Teacher

The extended shutdown of learning institutions in South Sudan occasioned by the COVID-19 pandemic has worsened economic hardship among teachers.

Okello Kenneth, the headteacher at Darling Wisdom Academy, a privately owned primary and secondary school in the capital Juba, said the prolonged closure of the institutions has negatively impacted his financial security.

Okello said the three months he has spent without receiving monthly income has pushed his family on the edge of survival as the reopening of the school remains uncertain due to rising COVID-19 positive cases in South Sudan.

“The situation is affecting my family negatively in terms of the economic welfare, before the closure of the schools I used to earn 30,000 South Sudanese pounds (about 250 U.S. dollars) every month but now I am no longer receiving a payslip,” Kenneth told Xinhua on Tuesday.

John Remijio, a teacher at a private school said he was recently diagnosed with malaria but he could not afford to cater to his medical bills since he has become jobless as a result of school closure.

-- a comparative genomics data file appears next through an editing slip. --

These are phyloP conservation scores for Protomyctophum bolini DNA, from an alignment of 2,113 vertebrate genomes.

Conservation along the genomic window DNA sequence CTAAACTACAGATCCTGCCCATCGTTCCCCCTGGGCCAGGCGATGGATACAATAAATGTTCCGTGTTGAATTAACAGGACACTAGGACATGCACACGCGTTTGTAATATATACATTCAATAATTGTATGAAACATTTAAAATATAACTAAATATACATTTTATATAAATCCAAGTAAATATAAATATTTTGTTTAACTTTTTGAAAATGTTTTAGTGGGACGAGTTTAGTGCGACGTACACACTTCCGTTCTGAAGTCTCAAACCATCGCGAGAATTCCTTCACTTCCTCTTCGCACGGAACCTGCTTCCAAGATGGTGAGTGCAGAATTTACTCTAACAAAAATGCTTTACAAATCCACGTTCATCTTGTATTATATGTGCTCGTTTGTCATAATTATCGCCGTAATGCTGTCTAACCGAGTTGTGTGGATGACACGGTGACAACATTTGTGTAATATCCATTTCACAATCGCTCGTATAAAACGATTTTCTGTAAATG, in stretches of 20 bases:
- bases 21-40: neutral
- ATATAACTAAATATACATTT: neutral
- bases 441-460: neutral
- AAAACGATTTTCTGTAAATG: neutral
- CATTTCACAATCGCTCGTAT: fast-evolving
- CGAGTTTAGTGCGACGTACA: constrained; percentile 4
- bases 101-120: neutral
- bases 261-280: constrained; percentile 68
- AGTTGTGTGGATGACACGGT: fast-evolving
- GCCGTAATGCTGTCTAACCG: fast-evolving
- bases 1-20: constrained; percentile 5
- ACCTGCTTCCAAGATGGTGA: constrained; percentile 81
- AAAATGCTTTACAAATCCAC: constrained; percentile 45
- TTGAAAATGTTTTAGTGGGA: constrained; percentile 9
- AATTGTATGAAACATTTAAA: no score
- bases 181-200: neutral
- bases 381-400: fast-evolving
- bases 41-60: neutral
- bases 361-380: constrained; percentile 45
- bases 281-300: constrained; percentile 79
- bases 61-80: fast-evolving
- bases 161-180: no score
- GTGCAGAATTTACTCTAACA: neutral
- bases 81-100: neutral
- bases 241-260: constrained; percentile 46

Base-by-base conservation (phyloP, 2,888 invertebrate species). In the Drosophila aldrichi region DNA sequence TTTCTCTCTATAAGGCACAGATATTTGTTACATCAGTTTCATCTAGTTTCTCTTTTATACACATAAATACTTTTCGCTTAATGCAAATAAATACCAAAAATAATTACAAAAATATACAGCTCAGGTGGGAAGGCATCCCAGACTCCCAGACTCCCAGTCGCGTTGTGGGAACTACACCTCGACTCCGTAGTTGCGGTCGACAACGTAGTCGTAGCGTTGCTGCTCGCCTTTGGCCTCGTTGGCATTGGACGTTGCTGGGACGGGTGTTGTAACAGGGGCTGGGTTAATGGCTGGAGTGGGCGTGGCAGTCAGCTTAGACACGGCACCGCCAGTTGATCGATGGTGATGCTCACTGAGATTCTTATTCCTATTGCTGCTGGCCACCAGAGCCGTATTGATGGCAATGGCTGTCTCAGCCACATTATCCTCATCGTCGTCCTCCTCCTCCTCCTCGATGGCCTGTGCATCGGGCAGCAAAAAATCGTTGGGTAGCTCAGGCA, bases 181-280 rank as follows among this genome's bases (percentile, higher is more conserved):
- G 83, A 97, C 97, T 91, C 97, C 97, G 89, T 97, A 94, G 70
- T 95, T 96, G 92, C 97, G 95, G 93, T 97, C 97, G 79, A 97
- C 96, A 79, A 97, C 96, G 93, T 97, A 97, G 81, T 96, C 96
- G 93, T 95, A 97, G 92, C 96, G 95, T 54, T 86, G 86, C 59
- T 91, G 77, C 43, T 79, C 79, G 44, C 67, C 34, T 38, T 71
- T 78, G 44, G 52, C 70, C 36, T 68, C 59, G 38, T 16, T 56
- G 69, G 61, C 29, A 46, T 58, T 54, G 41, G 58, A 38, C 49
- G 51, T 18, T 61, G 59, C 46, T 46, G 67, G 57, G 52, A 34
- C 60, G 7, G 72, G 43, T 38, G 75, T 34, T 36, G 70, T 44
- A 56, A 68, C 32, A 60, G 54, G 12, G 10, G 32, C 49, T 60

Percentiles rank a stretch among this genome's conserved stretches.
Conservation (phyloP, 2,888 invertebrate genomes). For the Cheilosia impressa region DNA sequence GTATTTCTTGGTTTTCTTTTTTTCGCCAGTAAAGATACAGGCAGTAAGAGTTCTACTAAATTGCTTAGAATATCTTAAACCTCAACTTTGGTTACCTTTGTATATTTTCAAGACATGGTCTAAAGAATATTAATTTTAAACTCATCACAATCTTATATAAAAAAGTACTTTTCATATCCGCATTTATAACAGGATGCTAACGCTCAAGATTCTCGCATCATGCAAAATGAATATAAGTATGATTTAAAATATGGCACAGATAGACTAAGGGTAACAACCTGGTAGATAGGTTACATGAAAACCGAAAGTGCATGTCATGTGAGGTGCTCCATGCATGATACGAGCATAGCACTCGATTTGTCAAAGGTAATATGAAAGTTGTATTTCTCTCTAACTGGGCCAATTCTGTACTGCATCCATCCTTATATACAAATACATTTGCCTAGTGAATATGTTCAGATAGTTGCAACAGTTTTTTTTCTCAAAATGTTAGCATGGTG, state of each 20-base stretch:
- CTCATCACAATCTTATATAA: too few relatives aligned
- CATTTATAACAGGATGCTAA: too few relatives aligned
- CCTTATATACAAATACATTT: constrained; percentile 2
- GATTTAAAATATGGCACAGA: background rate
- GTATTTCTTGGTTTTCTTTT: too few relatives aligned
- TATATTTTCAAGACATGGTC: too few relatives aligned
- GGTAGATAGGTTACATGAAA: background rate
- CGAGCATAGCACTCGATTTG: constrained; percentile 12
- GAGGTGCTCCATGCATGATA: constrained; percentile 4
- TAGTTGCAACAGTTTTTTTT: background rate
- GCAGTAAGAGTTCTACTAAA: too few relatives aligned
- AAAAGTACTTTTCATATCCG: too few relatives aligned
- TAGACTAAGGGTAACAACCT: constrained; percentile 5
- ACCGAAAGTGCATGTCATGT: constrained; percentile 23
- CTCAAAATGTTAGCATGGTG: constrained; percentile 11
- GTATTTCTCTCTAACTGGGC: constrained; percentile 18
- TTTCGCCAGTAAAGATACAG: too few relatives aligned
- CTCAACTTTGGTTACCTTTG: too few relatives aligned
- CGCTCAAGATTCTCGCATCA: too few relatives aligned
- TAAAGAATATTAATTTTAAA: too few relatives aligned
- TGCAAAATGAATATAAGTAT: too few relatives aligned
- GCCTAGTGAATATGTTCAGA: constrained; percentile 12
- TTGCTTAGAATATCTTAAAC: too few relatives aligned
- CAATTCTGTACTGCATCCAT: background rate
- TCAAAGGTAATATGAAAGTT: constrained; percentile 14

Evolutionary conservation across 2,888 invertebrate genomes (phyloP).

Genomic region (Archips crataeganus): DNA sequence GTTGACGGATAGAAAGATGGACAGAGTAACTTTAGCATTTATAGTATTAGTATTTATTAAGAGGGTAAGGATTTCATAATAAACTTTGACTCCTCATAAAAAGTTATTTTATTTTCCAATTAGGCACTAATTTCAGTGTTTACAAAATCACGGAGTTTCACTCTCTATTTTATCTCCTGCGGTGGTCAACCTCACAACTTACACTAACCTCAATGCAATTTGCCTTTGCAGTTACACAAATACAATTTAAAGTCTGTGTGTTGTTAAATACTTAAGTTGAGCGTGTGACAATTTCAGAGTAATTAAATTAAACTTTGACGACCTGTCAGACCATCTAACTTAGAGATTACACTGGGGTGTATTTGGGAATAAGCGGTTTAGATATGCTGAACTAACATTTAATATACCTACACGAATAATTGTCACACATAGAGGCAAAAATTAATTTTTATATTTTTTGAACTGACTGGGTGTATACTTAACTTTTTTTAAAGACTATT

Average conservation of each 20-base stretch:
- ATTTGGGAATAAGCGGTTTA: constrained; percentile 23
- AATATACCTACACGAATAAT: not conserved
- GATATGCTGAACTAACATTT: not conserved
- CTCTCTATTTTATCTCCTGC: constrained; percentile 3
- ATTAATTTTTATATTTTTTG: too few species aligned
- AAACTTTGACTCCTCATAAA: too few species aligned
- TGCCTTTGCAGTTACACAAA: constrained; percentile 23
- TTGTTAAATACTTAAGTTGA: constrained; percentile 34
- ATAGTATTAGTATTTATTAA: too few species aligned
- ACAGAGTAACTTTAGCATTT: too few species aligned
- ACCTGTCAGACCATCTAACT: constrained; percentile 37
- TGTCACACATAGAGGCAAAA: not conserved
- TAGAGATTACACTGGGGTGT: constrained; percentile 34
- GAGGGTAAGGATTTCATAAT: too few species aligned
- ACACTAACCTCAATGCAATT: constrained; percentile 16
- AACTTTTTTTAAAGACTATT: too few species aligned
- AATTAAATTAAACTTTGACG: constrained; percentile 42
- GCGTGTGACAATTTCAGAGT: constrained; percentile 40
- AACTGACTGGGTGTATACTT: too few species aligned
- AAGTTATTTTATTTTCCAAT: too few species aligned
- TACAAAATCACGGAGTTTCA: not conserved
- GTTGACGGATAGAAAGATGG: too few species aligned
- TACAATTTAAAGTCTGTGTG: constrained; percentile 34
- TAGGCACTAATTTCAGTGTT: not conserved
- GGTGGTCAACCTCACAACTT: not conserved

“I rely so much on my salary as I did not have another occupation and it has become so difficult to meet the needs of my family,” said Remijio.

The sole breadwinner in a large household said he has resorted to loan from friends, and colleagues in order to meet basic needs like food and medication.

Yar Rhoda, a nursery school teacher at Blessed Shepherd Nursery and Primary School located in Juba’s Sherikat suburb said the extended shutdown has forced her to depend on relatives for basic necessities including food and rent.

Her monthly salary of 60 U.S. dollars is no longer available thus worsening her financial hardships during the COVID-19 pandemic.

South Sudan authorities in March ordered the closure of all learning institutions as part of anti-COVID-19 containment measures. Enditem

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